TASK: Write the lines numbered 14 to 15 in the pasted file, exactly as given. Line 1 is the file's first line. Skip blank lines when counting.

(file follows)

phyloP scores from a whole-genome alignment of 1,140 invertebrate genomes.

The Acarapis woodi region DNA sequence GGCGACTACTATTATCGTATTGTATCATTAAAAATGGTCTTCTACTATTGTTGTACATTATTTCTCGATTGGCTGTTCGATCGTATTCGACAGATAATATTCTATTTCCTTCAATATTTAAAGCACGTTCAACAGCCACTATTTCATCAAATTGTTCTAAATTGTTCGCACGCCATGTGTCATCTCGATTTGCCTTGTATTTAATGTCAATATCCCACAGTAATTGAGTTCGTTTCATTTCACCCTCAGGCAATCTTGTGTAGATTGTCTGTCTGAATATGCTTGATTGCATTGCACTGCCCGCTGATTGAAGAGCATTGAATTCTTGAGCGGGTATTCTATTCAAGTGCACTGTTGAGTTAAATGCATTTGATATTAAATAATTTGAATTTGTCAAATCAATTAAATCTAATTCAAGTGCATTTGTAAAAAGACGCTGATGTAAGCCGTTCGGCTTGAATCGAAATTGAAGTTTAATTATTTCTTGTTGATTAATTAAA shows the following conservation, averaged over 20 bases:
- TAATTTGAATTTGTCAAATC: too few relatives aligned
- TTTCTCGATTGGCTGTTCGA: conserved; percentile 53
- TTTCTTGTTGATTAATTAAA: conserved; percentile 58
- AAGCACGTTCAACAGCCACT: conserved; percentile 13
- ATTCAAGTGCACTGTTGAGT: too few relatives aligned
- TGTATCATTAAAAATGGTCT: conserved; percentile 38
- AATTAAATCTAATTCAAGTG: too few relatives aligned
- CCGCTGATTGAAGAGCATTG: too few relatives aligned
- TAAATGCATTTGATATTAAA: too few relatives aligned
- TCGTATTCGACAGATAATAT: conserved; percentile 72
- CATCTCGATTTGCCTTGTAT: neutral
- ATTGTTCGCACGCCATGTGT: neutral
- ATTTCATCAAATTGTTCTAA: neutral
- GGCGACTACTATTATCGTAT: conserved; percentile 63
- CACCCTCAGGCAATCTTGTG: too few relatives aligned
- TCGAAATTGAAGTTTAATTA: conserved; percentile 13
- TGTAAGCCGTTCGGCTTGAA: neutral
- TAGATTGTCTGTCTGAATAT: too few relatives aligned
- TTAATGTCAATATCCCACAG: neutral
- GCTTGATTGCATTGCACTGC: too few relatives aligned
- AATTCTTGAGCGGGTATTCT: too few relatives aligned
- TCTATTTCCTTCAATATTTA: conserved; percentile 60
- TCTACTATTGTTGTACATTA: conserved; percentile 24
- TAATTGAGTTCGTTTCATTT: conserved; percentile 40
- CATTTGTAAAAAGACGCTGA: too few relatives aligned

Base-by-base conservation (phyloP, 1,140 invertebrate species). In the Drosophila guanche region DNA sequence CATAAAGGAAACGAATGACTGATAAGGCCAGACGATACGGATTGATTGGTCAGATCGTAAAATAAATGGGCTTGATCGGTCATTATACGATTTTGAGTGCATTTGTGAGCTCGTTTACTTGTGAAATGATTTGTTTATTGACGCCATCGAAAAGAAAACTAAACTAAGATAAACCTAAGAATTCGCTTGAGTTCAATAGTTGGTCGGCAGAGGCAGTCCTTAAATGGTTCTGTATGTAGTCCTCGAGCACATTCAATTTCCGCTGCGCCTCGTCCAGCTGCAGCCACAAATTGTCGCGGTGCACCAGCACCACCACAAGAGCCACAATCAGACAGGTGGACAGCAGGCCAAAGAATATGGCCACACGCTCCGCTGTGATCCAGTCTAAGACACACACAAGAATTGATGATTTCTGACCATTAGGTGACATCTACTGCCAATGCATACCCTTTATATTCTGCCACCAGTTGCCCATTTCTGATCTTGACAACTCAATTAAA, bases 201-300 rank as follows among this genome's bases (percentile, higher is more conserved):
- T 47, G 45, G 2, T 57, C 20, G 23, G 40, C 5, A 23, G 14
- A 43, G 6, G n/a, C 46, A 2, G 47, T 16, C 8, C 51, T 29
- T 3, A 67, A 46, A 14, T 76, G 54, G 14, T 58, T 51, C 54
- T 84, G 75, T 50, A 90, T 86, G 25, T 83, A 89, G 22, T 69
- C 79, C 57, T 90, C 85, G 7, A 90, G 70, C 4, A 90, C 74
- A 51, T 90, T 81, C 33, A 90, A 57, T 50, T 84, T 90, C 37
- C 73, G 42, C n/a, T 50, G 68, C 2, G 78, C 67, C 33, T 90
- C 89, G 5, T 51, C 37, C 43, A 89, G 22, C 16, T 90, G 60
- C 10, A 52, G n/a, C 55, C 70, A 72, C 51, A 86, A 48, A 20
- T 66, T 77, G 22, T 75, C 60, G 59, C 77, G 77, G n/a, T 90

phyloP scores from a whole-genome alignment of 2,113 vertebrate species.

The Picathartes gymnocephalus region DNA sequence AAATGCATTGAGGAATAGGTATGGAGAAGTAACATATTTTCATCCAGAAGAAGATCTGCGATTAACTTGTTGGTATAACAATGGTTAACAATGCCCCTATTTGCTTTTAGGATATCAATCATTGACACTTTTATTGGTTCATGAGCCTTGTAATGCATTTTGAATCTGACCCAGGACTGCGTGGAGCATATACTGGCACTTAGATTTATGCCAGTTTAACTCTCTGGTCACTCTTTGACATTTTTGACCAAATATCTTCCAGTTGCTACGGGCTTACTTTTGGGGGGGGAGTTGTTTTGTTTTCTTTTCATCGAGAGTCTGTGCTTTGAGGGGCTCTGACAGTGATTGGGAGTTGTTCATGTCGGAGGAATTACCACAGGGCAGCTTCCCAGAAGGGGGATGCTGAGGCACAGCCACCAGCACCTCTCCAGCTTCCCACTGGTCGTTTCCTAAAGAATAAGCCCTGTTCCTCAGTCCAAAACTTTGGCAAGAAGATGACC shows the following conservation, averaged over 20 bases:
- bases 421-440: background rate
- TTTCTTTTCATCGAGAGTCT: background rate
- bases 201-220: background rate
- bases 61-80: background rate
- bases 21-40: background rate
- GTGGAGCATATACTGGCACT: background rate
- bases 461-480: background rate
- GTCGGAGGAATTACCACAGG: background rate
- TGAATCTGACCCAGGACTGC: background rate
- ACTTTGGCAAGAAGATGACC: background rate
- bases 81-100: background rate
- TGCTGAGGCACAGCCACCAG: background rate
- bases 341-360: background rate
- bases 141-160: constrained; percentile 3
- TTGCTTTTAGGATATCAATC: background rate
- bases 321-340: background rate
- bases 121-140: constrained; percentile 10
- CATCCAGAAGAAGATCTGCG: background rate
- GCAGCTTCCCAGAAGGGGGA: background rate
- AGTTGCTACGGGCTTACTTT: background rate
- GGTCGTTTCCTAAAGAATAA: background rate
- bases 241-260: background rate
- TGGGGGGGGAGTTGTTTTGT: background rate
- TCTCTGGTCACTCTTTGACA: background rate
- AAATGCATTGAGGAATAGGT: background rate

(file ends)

- ATTGTTCGCACGCCATGTGT: neutral
- ATTTCATCAAATTGTTCTAA: neutral